Magazine article The American Conservative

The Pluck of the Irish Rebels

Magazine article The American Conservative

The Pluck of the Irish Rebels

Article excerpt


[The Wind that Shakes the Barley]

The Pluck of the Irish Rebels

Neoconservatives who extol Winston Churchill's adamancy never mention that in 1921, after Britain suffered no more than 700 army and police deaths in Ireland, he played a key role in negotiations with insurgents that resulted in Britain suddenly cutting and running from southern Ireland after 700 years of occupation.

Why did the UK, which sent 20,000 Tommies to their deaths on the first day of the Battle of the Somme a half decade earlier, not stay the course in Ireland? Ken Loach's film about Irish Republican Army gunmen in 1920-22, "The Wind that Shakes the Barley," which won the top prize at the 2006 Cannes festival, graphically conveys why the English, a civilized people, went home. Defeating a guerrilla uprising broadly supported by the local populace requires a level of frightfulness that does not bear close inspection.

Loach, the 70-year-old English movie director, is an old-fashioned lefty of the didactic Marxist sort. His films include "A Contemporary Case for Common Ownership" and "Which Side Are You On?" Not surprisingly, these haven't made him a big name in America, but "Barley" is worth a watch. Loach is neither the most fluid of filmmakers nor the most historically trustworthy, but "Barley" is consistently informative about the Anglo-Irish War, if spectacularly wrongheaded about the subsequent Irish Civil War among the victors.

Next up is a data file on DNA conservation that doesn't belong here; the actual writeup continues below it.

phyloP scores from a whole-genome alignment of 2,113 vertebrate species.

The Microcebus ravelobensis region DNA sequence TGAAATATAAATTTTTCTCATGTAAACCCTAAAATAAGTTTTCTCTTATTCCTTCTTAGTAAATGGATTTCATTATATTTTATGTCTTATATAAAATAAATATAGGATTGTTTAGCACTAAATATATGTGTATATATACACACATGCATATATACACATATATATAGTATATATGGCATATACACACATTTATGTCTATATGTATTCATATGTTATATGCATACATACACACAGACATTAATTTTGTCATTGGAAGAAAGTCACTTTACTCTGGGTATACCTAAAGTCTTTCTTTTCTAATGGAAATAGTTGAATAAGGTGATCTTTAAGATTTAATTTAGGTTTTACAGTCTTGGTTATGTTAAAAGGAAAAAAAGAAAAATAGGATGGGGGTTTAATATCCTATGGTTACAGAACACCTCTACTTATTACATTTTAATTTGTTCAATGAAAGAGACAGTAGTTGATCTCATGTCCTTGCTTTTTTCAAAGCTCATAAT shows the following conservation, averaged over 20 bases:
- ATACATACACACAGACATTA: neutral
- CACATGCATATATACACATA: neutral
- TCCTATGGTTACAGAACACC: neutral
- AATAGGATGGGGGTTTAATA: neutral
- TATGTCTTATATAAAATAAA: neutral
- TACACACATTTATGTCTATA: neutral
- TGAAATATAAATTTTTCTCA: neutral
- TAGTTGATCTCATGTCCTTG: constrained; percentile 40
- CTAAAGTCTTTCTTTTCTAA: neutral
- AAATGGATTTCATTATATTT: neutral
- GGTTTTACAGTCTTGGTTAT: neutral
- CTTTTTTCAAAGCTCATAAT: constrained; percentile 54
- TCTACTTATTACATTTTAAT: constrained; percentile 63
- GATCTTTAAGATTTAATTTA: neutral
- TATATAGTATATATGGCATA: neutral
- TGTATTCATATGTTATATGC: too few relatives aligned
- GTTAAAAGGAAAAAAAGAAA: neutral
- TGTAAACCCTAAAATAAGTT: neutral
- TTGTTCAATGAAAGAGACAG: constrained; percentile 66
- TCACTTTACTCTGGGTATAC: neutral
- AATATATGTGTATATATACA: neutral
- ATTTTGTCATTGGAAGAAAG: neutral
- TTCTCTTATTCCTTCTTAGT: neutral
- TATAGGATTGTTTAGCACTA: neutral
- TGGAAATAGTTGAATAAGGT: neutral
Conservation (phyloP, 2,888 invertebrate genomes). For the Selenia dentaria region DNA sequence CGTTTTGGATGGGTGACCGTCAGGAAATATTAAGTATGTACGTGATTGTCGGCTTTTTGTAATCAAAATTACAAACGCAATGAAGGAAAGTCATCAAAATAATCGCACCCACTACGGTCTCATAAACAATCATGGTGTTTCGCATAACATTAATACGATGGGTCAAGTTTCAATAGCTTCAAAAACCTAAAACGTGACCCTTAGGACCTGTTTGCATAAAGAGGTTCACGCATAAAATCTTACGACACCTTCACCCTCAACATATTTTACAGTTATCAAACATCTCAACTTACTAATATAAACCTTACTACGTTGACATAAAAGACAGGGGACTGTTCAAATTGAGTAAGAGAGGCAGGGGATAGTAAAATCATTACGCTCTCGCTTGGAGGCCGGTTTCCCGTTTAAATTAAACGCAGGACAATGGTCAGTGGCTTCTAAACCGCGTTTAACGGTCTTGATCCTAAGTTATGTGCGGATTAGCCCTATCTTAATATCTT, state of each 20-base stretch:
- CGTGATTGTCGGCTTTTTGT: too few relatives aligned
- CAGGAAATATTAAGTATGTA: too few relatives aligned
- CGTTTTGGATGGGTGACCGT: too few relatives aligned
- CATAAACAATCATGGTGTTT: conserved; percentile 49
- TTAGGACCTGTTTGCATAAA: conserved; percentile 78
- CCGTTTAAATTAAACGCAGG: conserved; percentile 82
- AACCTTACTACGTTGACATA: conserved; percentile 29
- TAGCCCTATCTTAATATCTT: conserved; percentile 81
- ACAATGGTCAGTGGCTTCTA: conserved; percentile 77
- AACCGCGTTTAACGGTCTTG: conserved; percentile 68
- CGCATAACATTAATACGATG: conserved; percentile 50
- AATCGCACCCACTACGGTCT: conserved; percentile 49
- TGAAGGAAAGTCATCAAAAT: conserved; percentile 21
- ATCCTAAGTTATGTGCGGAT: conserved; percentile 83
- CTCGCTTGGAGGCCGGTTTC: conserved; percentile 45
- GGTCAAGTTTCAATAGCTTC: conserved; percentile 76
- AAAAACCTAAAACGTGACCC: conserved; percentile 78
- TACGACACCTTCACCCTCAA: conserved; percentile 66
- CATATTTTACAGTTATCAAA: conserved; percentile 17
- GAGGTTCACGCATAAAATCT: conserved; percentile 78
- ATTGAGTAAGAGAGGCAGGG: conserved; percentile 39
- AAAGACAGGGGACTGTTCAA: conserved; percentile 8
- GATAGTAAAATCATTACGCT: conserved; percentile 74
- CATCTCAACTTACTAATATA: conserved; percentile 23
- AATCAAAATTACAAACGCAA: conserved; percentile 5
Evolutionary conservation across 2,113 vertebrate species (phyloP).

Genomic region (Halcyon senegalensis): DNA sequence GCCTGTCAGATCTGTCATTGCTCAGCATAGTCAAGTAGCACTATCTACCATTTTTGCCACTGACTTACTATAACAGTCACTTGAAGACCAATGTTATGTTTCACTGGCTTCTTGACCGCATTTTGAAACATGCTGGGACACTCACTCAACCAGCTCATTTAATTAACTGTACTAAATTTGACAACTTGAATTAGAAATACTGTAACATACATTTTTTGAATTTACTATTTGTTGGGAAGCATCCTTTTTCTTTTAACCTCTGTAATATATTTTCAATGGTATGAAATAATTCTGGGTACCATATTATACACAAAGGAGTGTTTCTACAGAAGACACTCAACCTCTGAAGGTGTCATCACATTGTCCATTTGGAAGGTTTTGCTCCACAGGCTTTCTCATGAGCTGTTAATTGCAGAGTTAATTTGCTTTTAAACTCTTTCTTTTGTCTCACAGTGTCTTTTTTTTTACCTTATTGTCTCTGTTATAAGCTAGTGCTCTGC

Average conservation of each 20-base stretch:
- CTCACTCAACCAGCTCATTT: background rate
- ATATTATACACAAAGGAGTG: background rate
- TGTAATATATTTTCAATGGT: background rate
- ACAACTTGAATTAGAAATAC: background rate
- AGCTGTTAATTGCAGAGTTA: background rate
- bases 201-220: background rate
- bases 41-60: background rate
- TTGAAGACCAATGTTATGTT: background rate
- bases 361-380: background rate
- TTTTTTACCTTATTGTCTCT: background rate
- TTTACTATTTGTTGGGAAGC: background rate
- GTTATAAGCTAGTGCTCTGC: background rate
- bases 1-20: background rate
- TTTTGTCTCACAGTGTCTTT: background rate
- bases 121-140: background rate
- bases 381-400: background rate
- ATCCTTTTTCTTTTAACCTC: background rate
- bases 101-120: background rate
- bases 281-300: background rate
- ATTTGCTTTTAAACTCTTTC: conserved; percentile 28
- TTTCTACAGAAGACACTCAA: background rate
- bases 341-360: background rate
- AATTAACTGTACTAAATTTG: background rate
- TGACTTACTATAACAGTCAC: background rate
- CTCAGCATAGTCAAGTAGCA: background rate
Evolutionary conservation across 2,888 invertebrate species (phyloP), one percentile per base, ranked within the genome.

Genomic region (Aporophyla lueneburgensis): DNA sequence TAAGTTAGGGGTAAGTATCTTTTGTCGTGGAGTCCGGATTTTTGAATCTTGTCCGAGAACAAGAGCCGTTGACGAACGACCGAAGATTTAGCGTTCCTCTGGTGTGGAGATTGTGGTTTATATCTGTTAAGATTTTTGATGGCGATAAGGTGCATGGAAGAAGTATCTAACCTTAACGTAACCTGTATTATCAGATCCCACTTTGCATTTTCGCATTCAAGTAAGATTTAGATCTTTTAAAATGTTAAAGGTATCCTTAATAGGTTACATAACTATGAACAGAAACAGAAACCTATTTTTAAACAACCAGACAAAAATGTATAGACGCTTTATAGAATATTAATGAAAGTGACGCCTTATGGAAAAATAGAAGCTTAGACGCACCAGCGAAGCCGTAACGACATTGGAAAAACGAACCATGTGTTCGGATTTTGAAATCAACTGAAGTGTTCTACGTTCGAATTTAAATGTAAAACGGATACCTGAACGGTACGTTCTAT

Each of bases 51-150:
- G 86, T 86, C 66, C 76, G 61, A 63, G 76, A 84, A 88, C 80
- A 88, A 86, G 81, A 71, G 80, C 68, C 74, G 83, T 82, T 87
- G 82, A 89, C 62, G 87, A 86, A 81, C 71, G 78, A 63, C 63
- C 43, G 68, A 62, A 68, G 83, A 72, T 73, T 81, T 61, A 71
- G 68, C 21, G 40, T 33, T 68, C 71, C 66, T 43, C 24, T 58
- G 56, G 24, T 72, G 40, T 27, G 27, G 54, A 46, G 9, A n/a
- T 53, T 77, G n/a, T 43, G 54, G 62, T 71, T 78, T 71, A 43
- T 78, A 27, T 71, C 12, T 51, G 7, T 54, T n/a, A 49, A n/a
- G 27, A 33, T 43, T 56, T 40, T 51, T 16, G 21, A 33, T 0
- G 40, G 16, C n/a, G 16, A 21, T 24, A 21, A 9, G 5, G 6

In recounting the history of a rebellion, with its endless alternations of terrorism and reprisal, you have to start the story at some particular incident, which inevitably biases your allocation of blame. Loach's sympathies are heavily with the IRA, the more radical the better, so he begins in 1920 when the Black and Tans (tough demobbed British WWI vets sent to Ireland to augment the police but given little appropriate training) rough up some fine Irish lads enjoying a game of hurling, killing a boy for the crime of speaking only Gaelic.

If he wanted to be more evenhanded, Loach could have commenced the previous year when the IRA began attacks on the Royal Irish Constabulary, necessitating the dispatching of the Black and Tans.

Or then again, he could have begun with any date going back to 1167, when the first English soldiers arrived. Compared to England, the Emerald Isle was smaller and rockier, so less populated. …

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